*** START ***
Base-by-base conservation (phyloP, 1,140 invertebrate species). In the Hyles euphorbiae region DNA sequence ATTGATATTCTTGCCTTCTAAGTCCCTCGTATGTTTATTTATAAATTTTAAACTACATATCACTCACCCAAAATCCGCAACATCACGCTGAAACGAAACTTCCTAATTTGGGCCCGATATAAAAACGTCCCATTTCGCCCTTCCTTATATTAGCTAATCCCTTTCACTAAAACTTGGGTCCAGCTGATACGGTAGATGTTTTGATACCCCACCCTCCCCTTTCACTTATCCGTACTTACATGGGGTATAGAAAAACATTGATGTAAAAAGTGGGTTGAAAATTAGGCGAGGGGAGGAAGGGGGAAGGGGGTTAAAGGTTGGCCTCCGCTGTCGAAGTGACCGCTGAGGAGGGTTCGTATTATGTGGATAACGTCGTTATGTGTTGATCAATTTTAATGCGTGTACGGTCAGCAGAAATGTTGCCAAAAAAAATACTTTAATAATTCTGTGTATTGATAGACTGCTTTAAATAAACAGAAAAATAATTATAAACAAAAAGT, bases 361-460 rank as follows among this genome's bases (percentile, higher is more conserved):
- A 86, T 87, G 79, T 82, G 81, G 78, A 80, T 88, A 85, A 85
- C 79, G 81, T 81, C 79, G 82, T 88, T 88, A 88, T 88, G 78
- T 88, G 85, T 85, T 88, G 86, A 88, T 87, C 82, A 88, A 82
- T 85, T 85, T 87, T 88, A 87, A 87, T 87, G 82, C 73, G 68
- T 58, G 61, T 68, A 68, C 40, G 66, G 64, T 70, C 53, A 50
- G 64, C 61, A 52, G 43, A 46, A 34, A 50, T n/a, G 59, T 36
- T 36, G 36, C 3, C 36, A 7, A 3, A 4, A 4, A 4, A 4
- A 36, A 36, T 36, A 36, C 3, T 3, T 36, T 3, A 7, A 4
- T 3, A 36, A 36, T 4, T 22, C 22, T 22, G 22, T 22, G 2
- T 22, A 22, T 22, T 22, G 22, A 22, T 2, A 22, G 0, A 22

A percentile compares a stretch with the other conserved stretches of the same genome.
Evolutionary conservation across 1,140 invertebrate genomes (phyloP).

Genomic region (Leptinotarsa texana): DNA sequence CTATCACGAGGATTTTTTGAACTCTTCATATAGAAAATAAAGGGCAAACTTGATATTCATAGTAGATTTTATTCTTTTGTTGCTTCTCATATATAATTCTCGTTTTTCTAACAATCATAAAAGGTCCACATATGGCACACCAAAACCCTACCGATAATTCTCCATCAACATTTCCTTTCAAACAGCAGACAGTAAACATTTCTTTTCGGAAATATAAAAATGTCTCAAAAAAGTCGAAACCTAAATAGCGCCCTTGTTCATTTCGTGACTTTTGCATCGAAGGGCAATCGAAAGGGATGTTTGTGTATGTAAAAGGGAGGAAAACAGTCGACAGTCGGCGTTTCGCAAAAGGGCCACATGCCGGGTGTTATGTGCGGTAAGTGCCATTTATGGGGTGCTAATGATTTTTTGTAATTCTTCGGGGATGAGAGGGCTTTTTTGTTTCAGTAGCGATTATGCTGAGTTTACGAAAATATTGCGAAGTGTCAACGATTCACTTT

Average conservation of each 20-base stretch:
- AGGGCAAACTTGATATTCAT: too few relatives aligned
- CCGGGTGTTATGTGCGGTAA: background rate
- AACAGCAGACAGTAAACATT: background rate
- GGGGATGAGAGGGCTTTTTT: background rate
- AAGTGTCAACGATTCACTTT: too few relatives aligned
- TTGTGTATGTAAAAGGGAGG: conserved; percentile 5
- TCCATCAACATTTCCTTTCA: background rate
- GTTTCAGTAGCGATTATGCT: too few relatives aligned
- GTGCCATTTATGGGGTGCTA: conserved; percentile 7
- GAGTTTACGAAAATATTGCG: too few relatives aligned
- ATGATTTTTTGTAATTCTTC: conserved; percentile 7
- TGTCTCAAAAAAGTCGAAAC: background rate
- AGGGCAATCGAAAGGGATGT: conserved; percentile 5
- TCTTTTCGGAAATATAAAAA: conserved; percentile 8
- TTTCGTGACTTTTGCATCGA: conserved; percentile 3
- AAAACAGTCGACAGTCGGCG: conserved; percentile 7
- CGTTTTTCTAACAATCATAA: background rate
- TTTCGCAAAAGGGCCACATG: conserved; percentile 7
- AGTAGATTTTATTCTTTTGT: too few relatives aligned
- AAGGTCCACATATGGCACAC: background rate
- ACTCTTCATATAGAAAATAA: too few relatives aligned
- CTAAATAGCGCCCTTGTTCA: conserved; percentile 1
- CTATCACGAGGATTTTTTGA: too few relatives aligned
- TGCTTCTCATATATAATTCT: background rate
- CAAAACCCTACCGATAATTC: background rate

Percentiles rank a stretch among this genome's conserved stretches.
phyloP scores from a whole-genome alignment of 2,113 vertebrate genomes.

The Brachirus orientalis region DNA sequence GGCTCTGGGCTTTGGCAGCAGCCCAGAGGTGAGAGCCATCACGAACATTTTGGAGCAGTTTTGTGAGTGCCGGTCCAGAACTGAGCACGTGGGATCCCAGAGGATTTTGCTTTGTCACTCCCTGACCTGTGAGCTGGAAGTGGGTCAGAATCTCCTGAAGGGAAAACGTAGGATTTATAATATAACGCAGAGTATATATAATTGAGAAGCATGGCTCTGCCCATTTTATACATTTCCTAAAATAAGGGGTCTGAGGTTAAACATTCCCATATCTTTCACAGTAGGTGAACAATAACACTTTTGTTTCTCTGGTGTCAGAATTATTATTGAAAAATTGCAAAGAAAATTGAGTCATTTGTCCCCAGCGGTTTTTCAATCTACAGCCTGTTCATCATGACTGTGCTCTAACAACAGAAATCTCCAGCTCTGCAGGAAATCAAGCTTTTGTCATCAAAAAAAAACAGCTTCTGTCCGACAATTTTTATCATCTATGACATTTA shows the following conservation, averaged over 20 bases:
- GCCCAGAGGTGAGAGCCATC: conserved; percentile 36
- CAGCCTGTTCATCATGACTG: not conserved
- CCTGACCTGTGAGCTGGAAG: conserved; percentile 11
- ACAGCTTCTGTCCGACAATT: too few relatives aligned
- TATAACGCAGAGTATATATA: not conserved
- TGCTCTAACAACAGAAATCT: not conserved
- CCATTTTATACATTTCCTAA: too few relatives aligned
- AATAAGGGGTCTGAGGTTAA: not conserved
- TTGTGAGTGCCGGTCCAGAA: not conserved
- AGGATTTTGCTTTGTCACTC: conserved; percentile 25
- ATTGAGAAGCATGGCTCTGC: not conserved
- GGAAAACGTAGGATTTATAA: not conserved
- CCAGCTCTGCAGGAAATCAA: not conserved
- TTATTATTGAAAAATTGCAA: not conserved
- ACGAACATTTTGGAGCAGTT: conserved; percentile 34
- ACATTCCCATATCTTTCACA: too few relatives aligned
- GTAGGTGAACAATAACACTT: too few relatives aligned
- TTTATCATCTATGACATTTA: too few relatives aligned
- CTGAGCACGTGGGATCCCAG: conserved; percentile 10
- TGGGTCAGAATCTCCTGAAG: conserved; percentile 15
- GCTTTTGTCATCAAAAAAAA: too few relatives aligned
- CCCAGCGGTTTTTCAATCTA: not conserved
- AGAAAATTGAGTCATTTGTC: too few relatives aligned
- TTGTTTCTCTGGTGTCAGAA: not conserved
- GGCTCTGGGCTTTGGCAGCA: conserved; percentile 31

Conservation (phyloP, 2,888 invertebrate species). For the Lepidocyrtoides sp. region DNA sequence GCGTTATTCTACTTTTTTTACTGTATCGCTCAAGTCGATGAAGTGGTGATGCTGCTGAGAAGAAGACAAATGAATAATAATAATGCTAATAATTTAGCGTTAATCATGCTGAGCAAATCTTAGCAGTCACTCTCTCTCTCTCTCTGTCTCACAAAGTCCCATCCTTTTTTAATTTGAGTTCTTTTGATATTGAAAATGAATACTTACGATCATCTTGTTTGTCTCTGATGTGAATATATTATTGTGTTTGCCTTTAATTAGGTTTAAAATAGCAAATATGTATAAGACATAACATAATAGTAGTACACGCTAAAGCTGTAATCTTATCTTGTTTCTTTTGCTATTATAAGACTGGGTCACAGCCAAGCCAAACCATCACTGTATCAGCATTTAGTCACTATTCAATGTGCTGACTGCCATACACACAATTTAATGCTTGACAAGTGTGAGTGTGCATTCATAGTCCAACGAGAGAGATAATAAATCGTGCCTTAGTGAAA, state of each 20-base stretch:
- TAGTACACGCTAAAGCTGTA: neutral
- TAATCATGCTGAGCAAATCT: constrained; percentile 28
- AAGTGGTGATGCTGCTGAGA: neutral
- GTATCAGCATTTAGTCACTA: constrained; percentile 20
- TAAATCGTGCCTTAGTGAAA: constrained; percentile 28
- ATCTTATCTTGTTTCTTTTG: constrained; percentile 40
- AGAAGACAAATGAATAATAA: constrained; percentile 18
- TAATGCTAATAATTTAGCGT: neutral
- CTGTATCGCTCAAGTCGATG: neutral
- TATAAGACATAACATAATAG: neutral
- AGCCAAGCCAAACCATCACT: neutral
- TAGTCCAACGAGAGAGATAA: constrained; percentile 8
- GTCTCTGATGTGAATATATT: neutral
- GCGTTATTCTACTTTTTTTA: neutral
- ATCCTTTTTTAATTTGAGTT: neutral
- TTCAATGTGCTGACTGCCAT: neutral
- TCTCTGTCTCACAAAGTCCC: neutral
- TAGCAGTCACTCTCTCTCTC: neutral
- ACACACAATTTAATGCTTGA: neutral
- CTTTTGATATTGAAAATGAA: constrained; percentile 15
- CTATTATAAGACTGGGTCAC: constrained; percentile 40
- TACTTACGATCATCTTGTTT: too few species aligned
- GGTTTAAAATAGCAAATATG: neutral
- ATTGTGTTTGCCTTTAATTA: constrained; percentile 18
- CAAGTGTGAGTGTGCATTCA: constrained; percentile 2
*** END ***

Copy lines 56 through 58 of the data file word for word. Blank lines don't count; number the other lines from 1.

- CCAGCTCTGCAGGAAATCAA: not conserved
- TTATTATTGAAAAATTGCAA: not conserved
- ACGAACATTTTGGAGCAGTT: conserved; percentile 34